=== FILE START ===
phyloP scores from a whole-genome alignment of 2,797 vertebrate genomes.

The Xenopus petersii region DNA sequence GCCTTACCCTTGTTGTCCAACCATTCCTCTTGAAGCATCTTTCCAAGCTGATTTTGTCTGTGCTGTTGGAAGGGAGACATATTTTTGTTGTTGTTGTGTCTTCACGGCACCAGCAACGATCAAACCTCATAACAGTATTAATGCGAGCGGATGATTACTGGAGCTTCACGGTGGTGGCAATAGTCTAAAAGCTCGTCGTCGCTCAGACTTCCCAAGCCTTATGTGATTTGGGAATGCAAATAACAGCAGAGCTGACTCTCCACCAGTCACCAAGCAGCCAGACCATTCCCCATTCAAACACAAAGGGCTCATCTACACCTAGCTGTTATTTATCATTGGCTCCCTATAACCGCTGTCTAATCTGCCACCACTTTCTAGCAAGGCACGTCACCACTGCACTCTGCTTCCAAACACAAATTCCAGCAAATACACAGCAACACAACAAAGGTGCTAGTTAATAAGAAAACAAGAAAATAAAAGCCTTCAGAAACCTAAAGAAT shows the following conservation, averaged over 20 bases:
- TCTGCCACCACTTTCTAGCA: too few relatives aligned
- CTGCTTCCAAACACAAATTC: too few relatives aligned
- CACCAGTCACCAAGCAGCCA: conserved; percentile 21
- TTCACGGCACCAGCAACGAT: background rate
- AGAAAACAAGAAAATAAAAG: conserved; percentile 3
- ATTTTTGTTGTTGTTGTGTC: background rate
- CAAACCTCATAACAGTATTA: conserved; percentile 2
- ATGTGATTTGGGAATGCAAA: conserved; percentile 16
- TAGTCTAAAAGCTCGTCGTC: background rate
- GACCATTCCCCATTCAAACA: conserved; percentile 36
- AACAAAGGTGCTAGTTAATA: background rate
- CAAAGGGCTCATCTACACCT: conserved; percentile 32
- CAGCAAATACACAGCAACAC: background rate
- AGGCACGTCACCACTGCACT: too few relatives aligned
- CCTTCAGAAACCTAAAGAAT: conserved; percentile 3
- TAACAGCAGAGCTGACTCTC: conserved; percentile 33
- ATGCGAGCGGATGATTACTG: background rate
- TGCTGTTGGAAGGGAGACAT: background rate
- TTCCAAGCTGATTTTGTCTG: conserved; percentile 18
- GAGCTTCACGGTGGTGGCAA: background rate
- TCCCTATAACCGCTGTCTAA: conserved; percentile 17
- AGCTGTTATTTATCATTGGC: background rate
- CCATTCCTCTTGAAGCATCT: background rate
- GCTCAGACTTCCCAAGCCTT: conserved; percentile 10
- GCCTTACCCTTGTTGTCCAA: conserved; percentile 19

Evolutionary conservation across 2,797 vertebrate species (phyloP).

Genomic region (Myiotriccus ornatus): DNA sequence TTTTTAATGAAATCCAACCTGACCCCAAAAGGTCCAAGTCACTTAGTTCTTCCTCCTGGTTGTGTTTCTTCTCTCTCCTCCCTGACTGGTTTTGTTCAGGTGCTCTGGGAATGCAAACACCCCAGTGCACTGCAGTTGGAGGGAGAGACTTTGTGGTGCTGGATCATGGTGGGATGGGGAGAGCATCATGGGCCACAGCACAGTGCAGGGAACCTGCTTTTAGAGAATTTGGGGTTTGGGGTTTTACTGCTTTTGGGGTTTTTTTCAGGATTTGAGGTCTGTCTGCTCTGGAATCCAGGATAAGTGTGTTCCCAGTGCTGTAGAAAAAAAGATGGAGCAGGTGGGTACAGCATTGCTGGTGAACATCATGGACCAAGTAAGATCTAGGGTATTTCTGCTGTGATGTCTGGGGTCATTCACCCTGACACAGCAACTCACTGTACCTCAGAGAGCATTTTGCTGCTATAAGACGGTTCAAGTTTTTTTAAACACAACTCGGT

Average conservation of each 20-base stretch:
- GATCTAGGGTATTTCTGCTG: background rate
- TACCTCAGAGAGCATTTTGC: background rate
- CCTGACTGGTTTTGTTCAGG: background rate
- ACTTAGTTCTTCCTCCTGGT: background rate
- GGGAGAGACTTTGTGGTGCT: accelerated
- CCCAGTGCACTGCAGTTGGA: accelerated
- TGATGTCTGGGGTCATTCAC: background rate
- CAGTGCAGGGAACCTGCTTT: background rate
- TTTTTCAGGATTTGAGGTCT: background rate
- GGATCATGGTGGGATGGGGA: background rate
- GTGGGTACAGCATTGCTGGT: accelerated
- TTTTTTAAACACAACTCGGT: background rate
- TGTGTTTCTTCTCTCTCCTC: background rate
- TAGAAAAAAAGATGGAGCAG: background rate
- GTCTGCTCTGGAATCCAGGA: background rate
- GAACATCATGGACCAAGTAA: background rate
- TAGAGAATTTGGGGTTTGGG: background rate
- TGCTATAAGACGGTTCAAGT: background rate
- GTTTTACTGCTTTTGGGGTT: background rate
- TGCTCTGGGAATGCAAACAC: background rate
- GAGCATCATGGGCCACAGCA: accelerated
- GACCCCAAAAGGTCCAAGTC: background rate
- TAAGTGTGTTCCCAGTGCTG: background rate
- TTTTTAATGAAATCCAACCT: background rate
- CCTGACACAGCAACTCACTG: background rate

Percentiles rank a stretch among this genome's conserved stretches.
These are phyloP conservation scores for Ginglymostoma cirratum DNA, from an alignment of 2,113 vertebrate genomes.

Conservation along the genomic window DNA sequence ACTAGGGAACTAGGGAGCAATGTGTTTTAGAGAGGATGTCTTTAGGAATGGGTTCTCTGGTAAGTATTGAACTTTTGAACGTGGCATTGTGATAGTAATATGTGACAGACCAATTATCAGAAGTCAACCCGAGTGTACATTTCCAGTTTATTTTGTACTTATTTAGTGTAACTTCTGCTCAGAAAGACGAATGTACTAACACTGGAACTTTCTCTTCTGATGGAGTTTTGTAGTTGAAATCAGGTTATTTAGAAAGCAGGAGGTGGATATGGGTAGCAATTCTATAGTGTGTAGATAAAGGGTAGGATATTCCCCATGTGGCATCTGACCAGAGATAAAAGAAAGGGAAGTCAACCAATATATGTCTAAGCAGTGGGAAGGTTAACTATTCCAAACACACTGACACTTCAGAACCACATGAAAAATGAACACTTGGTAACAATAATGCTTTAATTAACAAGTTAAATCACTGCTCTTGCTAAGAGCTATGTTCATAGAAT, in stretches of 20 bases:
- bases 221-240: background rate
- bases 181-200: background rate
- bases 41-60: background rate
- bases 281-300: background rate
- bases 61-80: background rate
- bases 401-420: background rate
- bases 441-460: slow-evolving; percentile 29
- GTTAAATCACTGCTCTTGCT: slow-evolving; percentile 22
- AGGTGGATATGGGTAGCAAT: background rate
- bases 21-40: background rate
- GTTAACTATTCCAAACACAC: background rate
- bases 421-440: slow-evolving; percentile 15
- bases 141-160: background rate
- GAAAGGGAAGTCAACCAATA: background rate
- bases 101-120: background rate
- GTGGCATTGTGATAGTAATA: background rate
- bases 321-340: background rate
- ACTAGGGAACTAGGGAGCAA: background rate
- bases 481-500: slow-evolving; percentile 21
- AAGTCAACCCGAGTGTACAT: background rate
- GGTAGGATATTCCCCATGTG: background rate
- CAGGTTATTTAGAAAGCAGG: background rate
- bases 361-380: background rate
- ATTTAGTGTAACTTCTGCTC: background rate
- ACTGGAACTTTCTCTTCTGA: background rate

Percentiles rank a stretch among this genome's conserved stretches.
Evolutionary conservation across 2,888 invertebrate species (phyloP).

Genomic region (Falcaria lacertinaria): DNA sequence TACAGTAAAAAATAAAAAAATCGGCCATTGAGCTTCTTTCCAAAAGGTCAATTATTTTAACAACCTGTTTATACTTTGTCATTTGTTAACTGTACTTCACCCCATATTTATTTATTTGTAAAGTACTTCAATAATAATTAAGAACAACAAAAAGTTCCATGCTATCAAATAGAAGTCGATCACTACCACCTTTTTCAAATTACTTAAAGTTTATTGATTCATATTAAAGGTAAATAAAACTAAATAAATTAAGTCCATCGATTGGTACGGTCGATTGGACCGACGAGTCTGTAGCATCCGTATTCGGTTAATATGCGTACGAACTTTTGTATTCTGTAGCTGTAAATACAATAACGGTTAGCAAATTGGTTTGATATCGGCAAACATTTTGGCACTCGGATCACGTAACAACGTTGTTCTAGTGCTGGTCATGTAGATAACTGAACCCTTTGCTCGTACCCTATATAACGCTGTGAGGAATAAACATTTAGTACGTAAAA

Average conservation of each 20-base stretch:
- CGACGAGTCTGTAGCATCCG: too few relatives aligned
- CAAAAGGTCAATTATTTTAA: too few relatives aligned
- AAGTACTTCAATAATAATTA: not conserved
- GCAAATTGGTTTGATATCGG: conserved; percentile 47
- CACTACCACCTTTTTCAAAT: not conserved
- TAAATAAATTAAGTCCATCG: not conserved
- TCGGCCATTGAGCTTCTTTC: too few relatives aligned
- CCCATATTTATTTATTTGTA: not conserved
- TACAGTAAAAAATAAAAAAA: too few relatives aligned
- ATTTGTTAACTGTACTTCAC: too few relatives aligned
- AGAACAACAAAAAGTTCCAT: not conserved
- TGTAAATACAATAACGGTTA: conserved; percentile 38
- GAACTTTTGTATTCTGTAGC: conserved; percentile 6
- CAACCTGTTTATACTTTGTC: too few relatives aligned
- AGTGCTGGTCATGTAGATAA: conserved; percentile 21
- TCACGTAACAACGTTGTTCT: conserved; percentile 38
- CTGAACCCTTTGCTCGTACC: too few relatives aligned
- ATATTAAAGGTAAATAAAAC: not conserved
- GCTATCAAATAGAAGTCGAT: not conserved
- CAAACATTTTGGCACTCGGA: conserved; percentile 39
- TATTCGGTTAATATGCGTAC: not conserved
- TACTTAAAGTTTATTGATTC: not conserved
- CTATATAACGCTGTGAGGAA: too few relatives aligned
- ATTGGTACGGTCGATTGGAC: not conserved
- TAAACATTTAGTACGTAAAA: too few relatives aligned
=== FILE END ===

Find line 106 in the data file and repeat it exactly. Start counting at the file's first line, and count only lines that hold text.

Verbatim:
- GCTATCAAATAGAAGTCGAT: not conserved